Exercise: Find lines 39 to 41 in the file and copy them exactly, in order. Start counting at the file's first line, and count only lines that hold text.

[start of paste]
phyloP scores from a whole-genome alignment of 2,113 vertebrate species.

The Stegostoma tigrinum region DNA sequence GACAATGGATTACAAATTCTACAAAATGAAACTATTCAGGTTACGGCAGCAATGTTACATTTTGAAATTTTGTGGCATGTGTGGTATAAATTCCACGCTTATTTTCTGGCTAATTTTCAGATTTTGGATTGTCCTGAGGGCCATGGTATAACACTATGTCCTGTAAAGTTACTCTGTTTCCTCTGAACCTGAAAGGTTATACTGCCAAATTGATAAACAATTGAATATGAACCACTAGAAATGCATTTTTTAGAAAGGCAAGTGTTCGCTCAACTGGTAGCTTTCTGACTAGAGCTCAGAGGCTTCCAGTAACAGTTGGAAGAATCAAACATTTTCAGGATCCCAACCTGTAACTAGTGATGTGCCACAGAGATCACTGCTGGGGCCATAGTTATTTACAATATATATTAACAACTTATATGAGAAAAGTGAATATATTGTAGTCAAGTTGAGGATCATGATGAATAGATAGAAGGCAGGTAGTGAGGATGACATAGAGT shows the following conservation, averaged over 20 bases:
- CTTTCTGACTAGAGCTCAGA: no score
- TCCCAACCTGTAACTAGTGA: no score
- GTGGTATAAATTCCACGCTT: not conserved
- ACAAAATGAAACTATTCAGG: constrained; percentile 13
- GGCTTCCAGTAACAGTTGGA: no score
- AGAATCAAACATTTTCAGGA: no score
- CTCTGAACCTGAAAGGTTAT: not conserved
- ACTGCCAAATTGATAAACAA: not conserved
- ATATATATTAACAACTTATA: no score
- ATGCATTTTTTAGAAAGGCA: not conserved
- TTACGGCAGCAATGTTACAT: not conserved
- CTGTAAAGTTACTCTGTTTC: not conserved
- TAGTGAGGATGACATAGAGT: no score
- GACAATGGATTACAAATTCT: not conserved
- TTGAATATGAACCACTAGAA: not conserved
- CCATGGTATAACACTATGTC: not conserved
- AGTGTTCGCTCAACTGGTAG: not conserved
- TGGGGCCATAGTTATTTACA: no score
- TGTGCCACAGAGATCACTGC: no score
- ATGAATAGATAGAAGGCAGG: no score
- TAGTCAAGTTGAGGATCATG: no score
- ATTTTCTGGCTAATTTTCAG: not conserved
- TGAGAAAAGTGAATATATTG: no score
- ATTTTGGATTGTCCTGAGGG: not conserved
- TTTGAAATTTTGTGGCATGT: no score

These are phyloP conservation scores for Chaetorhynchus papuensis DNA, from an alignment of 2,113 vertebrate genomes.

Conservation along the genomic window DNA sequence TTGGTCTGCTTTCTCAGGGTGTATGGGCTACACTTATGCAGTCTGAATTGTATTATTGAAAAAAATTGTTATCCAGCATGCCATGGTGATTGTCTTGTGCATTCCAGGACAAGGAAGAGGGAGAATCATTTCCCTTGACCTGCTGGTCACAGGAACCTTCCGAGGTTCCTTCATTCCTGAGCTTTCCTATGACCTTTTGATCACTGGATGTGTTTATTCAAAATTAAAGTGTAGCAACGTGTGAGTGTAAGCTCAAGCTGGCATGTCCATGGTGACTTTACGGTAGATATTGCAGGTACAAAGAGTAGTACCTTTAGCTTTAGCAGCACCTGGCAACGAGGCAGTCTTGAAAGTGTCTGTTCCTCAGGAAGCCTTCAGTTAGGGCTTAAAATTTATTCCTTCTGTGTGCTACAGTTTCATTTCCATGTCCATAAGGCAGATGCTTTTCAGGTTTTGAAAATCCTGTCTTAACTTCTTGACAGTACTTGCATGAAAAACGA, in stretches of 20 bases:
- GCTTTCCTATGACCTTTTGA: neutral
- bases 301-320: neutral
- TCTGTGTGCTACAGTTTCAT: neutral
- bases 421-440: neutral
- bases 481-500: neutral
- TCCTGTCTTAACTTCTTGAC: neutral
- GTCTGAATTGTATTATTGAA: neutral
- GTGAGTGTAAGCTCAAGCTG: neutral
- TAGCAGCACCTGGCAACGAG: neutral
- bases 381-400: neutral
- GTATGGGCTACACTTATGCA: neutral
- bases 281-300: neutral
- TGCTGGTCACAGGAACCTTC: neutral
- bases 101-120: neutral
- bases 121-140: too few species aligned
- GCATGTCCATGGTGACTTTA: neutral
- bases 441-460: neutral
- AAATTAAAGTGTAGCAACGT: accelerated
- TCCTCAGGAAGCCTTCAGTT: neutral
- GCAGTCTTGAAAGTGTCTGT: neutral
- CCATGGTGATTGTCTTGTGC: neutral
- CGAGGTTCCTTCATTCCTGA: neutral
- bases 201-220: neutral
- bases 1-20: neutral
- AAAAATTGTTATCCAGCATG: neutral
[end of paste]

- bases 381-400: neutral
- GTATGGGCTACACTTATGCA: neutral
- bases 281-300: neutral